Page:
Suppose Schneider's good to go on Tuesday (and the coach seems to suggest this will be the case). Who does Vigneault start?
Does he give the go to the rookie with the wonky lower-body-injury who miscommunicates with his D, and thereby essentially says the team is done with Luongo for these playoffs — and further, kick off a summer full of uncomfortable questions?
Or does he give the nod to the guy who currently has the mental makeup of a nervous 2-year-old being taken to sit on Santa's lap, having given up 11 goals on his last 53 shots against, almost all of them his fault?
Because of this puzzling decision, there's no easy answer. Hell, now there's probably not even a good one. Vigneault made sure of that himself.
What We Learned
Anaheim Ducks: A thing I never want to see -- Teemu Selanne being sad.
Atlanta Thrashers: Tom Glavine really wants the Thrashers to stay in town. Not enough to buy them, of course. What do John Smoltz and Steve Avery think, though?
Boston Bruins: Michael Ryder for Vezina.
Peep that form, though. Unreal. Makes sense, though: He plays goal in summer ball hockey leagues.
Buffalo Sabres: Bad news about Timmy Connolly after that puke Mike Richards drilled him into the boards from behind. "He's not doing very good." Well, I'd expect not.
Calgary Flames: More people hate the Flames than just their fans. The former owners of the Chilliwack Bruins say the team's AHL franchise in Abbotsford essentially forced them to sell the WHL team. Or something. I don't know.
Carolina Hurricanes: Like most AHL teams whose parent clubs didn't make the postseason, the Charlotte Checkers now have several players on the roster that didn't play for them in the regular season.
Chicago Blackhawks: What a play by Dave Bolland to set up this Bryan Bickell goal. If he had been in the lineup this whole time, the series would look completely different.
Colorado Avalanche: Oof, the Avs got the absolute crap kicked outta them by Terry Frei in the Denver Post over the weekend. "[A]ll signs are that the organization is continuing to be carried away with: a) overrating its ability to spot and nurture young talent, and then, b) overrating that young talent itself, with notable exceptions I'll get to in a second." The exceptions were Matt Duchene and Chris Stewart. One of those guys doesn't play for the team any more.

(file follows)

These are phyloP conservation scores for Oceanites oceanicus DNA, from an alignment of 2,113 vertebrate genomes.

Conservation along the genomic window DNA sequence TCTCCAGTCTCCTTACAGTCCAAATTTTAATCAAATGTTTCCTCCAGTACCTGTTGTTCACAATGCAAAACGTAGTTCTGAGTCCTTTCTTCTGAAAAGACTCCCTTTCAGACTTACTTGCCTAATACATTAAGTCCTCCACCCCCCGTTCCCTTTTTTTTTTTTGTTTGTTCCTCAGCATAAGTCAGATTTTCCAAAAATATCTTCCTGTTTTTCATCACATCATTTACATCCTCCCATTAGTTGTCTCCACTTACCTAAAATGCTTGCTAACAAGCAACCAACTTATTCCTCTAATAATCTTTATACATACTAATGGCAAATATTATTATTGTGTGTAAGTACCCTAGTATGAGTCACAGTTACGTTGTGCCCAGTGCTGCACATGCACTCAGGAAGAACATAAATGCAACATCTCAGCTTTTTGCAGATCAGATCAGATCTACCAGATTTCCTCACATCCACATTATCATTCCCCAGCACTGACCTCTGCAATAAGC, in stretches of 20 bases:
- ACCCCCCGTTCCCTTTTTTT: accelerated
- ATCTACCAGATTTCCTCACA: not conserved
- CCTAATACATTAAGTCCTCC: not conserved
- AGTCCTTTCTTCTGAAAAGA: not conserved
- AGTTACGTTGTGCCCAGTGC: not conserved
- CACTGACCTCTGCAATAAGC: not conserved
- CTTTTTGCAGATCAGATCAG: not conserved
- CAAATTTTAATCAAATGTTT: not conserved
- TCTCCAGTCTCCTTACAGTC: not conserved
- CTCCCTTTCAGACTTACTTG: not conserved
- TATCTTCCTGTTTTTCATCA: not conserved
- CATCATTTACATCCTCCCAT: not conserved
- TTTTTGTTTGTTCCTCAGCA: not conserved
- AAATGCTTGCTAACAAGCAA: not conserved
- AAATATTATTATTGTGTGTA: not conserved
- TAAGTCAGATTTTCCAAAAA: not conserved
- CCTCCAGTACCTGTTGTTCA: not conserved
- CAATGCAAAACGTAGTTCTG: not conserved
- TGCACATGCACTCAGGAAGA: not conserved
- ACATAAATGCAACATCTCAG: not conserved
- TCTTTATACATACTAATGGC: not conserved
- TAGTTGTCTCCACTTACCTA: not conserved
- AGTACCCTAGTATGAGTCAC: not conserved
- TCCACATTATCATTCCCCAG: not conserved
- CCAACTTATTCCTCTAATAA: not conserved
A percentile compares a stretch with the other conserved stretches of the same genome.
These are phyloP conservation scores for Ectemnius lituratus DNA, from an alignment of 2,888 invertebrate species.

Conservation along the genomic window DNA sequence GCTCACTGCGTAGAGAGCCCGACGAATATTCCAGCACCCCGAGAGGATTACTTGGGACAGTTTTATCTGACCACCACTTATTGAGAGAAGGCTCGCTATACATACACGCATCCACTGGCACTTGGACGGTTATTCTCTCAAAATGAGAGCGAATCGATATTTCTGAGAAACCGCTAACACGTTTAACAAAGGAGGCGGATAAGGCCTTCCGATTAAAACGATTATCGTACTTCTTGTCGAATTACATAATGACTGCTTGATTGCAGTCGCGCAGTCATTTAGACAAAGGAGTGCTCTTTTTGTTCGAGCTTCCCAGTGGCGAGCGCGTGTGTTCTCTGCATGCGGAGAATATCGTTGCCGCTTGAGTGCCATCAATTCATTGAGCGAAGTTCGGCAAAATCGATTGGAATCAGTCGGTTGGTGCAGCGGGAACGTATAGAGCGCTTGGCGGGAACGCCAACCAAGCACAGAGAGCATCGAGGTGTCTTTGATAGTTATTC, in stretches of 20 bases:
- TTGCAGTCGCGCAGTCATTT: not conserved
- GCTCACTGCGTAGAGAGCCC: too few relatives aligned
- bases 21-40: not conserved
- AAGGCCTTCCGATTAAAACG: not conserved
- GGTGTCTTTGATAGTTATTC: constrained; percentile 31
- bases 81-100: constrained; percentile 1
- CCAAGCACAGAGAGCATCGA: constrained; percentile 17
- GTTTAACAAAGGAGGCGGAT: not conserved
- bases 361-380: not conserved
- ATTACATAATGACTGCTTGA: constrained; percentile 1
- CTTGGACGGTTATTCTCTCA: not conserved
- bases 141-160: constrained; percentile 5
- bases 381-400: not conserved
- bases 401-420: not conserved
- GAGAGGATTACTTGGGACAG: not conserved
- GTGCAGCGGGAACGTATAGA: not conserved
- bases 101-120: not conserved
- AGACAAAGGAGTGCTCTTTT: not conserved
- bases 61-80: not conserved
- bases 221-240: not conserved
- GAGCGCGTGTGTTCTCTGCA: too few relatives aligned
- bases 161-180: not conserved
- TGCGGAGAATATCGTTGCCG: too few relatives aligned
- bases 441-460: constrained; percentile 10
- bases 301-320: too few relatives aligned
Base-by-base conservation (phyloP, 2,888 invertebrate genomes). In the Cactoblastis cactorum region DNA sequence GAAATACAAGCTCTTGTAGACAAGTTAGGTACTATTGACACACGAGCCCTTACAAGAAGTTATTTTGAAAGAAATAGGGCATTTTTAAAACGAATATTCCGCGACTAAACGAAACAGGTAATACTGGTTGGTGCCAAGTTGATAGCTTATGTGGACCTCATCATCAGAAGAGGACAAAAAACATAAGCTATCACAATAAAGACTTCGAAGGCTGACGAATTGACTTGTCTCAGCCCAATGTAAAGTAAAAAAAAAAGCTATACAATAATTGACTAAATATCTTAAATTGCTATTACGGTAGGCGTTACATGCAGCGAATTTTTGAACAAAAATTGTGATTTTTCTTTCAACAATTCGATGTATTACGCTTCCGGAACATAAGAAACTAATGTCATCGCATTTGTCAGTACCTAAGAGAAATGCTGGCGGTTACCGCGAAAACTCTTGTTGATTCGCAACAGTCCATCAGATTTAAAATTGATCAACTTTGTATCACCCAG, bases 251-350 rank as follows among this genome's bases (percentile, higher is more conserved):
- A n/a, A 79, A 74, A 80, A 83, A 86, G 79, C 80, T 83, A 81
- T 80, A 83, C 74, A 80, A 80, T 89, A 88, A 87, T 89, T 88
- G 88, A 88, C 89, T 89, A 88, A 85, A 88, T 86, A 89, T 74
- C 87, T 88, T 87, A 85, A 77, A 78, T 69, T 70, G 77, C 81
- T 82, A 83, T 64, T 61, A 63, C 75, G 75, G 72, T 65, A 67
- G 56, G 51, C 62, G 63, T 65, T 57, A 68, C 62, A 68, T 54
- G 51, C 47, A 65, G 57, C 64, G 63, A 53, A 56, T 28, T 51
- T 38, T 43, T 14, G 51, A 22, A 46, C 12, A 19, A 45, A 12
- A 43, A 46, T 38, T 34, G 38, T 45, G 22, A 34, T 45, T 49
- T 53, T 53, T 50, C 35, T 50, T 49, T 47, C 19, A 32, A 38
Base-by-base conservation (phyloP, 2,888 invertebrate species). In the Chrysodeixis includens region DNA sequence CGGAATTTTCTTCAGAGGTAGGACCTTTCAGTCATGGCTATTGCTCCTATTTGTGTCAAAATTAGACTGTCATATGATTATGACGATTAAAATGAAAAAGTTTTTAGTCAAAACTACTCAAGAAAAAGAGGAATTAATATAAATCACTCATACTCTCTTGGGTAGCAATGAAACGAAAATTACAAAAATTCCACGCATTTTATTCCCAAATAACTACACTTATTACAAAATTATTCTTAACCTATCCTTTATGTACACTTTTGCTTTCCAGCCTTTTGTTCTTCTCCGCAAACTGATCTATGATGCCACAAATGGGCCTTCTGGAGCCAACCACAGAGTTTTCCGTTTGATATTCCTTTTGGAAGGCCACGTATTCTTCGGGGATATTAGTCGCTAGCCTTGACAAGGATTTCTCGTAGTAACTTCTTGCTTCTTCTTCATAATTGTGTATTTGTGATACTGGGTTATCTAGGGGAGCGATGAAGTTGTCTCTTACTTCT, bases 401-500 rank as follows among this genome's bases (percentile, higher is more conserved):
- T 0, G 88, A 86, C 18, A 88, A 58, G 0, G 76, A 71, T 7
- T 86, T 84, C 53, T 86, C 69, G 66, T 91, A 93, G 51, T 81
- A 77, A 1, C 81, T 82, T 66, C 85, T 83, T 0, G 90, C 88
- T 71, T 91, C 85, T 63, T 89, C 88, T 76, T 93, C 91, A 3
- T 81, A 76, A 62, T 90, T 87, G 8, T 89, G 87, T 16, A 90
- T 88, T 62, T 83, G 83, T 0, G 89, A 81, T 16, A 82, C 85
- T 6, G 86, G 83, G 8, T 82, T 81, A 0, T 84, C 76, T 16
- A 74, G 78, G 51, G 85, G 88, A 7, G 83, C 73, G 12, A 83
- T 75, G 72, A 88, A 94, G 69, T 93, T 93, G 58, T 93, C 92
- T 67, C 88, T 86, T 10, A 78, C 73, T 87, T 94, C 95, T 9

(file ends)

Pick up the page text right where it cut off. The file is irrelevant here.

Columbus Blue Jackets: Somehow, Scott Arniell is just now figuring out that you can't play a go-go-go style on the second night of back-to-backs.
Dallas Stars: Joe Nieuwendyk has liked what he's seen out of 2009 first-round pick Scott Glennie in the AHL playoffs, even if he's getting limited minutes on the fourth line.
Detroit Red Wings: Here's a fairly interesting look into the psychology of how and why Red Wings players tape their sticks the way they do.
Edmonton Oilers: Yup, they're already banging the drum for Ryan Nugent-Hopkins. No surprise. The most interesting part of all this is which name he will drop for the back of his jersey. He can get advice from Magnus Paajarvi née-Svensson.
Florida Panthers: Some silver lining -- the Panthers' penalty kill wasn't terrible this year. A product of the new system perhaps? It's interesting to note that Tomas Vokoun's shorthanded save percentage actually dropped this year to .922, down from .925.
Los Angeles Kings: A great save on a great night from Jon Quick, a not-great goalie.